The differences in the history given in inflammatory and in mechanical back pain are shown.


Examination of the patient is summarized.


In back pain, investigations are less important than the history and examination. They can also be misleading; for example, degenerative changes on X-ray are virtually always present in older people and may not be the cause of the pain.
X-rays are particularly useful for excluding serious bone disease. Normal X-rays usually exclude metastases but not invariably. They are of little value in acute disc disease, although a narrowed disc space may suggest a prolapse.
Bone scans are useful to detect metastases; a slightly increased uptake in areas of degenerative disease is usually easily distinguished. MRI scans are now the investigation of choice in disc disease. Abnormal discs are distinguished on MRI scans because of changes in their water content. Impingement of disc material on the nerve roots is usually well seen and it is seldom neccesary to undertake the old-fashioned and invasive radiculogram.

Blood tests

ESR 0R C RP is a particularly useful investigation. A normal ESR or CRP makes serious disease unlikely. A very high ESR suggests myeloma.
CALCIUM, PHOSPHATE AND ALKALINE PHOSPHATASE LEVELS are measured to look for metabolic bone
disease such as osteomalacia.

ACID PHOSPHATASE AND PROSTATE-SPECIFIC ANTIGEN are measured to look for metastases from prostatic carcinoma.
(AND BONE MARROW ASPIRATION) are performed to look for myeloma.

Investigations to consider in a patient with back pain.

Investigations to consider in a patient with back

Less-common arthropathies


Primary amyloidosis causes a polyarthritis that resembles RA in distribution and it is also often associated with carpal tunnel syndrome and subcutaneous nodules. Ankylosing vertebral hyperostosis (Forrestier’s disease)
This is a condition of elderly people in which exuberant osteophytes are found in the spine, particularly the dorsal region. It is often asymptomatic, but it may be confused with ankylosing spondylitis. Sometimes there is stiffness and occasionally some discomfort. It may be accompanied by peripheral soft-tissue problems associated with calcification, ossification and spur formation, when it is called diffuse idiopathic skeletal hyperostosis (DISH).

Avascular necrosis

In this condition, bone infarction disrupts the surface of the joint and often leads to changes resembling OA. The hip is particularly affected, for example following fractures of the neck of the femur, perhaps because of its precarious blood supply. It also occurs in various systemic conditions, including sickle cell disease, prolonged steroid therapy, SLE, alcohol abuse and Gaucher’s disease. It occurs in deep-sea divers (caisson disease). It may occur for no obvious reason, particularly in middle-aged men. Avascular necrosis presents with a single painful joint. X-rays are usually diagnostic in the latter phases, showing rarefaction and dense bone in the subcortical areas with distortion of the epiphysis. In the early stages, a bone scan will show increased uptake and an MRI scan will confirm the diagnosis.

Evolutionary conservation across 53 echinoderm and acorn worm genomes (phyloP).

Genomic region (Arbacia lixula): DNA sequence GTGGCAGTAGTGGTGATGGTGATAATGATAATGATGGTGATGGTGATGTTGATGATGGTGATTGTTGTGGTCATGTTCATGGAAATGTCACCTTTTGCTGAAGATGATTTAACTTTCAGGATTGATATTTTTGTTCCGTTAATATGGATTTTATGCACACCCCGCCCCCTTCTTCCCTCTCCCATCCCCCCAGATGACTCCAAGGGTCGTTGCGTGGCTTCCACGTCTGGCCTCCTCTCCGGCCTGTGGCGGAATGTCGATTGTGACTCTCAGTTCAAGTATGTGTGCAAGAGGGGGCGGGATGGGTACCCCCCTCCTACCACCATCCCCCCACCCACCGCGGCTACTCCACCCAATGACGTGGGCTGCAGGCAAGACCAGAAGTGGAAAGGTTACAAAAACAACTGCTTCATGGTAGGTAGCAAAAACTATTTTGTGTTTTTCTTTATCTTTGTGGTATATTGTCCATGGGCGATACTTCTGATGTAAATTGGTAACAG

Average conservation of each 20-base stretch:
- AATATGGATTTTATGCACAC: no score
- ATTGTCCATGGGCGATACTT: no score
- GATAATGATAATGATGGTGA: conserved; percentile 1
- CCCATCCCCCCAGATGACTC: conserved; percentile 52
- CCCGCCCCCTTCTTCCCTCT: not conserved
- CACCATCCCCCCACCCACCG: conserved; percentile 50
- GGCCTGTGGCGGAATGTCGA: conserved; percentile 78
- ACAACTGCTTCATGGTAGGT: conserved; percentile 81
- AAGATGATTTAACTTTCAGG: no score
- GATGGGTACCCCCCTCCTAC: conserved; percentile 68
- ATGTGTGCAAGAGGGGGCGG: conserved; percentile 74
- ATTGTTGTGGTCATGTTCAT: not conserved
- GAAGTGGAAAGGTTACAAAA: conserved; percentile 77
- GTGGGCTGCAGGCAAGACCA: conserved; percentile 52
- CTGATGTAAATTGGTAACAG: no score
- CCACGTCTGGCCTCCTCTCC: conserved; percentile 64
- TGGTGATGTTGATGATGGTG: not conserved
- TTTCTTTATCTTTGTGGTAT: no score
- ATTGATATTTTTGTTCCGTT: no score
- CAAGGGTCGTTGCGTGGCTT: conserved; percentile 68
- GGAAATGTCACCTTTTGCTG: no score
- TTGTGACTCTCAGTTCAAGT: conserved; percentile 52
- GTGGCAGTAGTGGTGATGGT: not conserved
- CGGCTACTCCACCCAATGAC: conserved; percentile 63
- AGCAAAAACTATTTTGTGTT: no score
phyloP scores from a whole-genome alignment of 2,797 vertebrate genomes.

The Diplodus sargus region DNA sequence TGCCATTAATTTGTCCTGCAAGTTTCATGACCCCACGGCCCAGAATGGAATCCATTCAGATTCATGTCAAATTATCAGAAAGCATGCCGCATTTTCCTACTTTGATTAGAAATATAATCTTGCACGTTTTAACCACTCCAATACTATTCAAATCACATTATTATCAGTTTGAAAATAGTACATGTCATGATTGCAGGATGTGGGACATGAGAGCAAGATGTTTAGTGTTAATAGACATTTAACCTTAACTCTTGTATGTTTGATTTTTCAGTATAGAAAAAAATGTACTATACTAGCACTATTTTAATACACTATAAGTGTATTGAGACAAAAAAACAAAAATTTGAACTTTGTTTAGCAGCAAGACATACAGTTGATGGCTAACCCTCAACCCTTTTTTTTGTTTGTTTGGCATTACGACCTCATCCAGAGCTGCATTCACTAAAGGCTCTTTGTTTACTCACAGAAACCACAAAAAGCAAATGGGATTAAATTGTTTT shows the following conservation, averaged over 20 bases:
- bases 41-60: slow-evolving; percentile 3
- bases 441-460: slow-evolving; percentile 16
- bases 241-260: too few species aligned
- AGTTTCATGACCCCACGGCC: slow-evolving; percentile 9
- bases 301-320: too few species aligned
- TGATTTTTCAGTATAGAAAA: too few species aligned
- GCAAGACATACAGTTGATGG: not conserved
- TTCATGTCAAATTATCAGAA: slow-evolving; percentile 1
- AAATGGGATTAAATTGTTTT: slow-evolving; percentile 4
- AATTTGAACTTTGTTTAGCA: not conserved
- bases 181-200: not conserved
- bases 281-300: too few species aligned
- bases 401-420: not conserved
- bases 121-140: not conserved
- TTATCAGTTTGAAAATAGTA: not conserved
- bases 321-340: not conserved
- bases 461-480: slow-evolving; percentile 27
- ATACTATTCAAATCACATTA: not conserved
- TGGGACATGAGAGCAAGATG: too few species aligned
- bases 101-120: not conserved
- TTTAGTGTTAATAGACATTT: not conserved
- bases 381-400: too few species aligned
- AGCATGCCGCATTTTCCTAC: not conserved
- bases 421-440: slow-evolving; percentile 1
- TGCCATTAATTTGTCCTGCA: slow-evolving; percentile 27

Behcet’s syndrome

This is a rare condition characterized by oral and genital ulceration, iritis, and a polyarthritis of variable distribution that may be either chronic or episodic. There are many less-common features of the disease, including erythema nodosum, pustular skin lesions, and neurological and gastrointestinal manifestations. Treatment is with oral steroids but response is variable.


Drugs may cause arthritis. SLE may be induced by procainamide, hydralazine and other drugs. Certain drugs may also precipitate or aggravate gout.

Familial Mediterranean fever

This condition occurs in certain ethnic groups, particularly Jews and Arabs. The aetiology is unknown. It is characterized by recurrent attacks of fever, arthritis and abdominal or chest pain due to pleurisy. The arthritis is usually monoarticular and attacks last up to 1 week. The condition may be mistaken for palindromic rheumatism, but such attacks are not usually accompanied by fever. In familial Mediterranean fever, attacks can usually be prerented by regular treatment with colchicine 1.0-1.5 mg daily. In general the disorder is benign but in some cases amyloidosis develops.
Hypermobility syndrome Hypermobility syndrome occurs in children or young adults with lax joints. The musculoskeletal manifestations f this syndrome include recurrent attacks of joint pain and effusion, dislocation, ligamentous injuries, low back oain and premature OA. Hypermobility is also associated ith some rare congenital disorders such as the EhlersDanlos syndrome. Joints become stiffer with increasing age. Treatment should be directed at improving muscle power.

Osteochondritis dissecans

This is a rare condition of adolescent sportsmen in which there is separation of an avascular osteochondral fragment in the knee joint. It results in disruption of the joint surface and the formation of loose bodies within the joint. OA may develop.